As I continued to sing, I felt myself as a beating heart in a body like no other. I was connected by vibrational blood vessels to the singers around me and to my conductor, who was our new nervous system, his motions telling us how fast/slow/loud/soft to sing. A powerful and unique energy field united us in song. The music on the page, a series of dots and lines, were as a genetic code, expressed by each musician and understood as we transcribed and translated our individual parts into a phenotype of beauty surrounding us and extending out to the audience.

In those moments I was a living being greater than myself. A being connected through the power of musical vibration.

Thunderous applause brought me back to myself, but the experience has always remained with me. If a scientist had analyzed my brain during that experience, what would my MRI scan have looked like in those moments? 

When we create music with a group, perhaps vibrational waves sum together and create a force grander than our own.  For many cultures, group singing is a common practice. The vibrations, tones and rhythms strengthen community and embody the musical history and evolution of humans in a way that an MRI scan can only begin to image. 

HAPS gives us another way to connect. Like singing in a choir, working and helping each other solve problems through HAPS brings us together and reminds us that no matter where we are, we have a community of professors ready to help us and connect us so that we can grow in our field.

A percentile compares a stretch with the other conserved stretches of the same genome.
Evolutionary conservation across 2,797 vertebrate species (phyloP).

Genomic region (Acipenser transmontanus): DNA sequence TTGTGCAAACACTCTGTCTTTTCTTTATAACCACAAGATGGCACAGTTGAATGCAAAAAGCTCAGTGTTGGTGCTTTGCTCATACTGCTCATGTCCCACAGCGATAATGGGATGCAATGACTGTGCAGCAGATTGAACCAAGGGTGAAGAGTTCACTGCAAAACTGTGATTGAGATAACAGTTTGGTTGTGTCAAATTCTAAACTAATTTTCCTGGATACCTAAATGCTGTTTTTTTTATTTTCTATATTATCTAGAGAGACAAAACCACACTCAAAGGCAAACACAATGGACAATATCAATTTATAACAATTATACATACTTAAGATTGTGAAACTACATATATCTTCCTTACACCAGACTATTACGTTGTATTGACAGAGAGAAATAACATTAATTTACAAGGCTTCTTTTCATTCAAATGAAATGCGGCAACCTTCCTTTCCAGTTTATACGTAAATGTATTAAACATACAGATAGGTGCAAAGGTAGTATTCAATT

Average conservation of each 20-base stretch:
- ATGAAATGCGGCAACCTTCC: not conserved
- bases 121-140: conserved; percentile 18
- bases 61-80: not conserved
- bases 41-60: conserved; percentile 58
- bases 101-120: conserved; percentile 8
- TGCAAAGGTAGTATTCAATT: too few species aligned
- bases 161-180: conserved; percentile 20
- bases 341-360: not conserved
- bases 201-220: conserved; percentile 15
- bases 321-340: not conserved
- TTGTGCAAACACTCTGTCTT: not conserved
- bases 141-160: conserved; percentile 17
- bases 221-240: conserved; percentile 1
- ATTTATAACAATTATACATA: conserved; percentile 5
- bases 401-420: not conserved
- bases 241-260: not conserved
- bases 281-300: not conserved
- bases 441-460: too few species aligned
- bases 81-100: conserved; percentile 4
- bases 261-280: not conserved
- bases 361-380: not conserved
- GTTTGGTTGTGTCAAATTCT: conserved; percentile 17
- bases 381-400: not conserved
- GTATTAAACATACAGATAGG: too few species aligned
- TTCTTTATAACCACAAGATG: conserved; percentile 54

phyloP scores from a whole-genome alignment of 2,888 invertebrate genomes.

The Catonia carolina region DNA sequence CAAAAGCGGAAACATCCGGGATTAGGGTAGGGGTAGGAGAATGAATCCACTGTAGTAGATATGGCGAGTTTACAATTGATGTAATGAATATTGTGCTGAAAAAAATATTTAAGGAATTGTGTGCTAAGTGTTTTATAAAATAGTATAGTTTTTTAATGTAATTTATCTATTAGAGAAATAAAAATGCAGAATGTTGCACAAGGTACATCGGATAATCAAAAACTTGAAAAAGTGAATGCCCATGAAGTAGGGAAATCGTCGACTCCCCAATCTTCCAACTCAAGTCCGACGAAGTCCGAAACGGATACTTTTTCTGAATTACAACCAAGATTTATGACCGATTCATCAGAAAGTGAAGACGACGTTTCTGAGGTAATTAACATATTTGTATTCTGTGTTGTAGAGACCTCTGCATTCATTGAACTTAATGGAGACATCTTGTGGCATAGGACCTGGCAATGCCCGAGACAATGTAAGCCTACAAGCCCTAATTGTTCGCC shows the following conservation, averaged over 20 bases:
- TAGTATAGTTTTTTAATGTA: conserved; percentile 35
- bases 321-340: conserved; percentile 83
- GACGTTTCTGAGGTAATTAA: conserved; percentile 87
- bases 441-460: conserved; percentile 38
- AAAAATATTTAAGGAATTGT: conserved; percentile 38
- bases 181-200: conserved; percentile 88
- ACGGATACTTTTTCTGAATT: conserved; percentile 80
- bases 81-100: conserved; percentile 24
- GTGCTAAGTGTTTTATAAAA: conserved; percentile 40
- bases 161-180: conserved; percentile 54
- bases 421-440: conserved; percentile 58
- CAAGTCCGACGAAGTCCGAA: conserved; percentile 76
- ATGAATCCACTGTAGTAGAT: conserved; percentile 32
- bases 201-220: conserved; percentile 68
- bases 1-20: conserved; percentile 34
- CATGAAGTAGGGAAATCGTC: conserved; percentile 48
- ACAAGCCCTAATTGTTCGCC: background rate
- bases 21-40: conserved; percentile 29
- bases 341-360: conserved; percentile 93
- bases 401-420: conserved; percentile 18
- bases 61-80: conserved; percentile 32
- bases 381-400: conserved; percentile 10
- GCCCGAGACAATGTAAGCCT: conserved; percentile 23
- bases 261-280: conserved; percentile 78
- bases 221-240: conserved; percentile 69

Dr. Sherman’s talk inspired me to learn new piano music when I returned home. But more importantly, he reminded us all how music can increase neuroplasticity and ignite feelings of camaraderie. He gave us something truly special when he had the audience of his lecture stand up and sing those lovely notes from The Beatles’ Hey Jude. He bonded us not only through being at the HAPS annual meeting, but through the power of music. We vibrated together beyond our anatomy. 

We can strengthen that bond through continuing to reach out to each other in the myriad ways HAPS has to support us. I hope we can all sing together again at HAPS in Ottawa, 2020. Until then, we can hum the Beatles tune we all sang together, “nah—nah—nah, nah nah nah…”


Dr.G

Bridgit Goldman has been teaching college-level biology since 1998.  She has a Ph.D. in Cellular, Molecular, and Developmental Biology from The Graduate School and University Center of The City University of New York. Since 2007 she has designed, developed and taught all the lecture and laboratory classes in Human Anatomy and Physiology at Siena College in Loudonville, NY.

Chronic disease begins in the womb – and earlier

Dr. Kent Thornburg of Oregon Health & Science University presented an intriguing “Update Seminar” at the HAPS meeting in Portland, OR that discussed the increased incidence of some chronic diseases in the US and their likely epigenetic origins from even before we are born.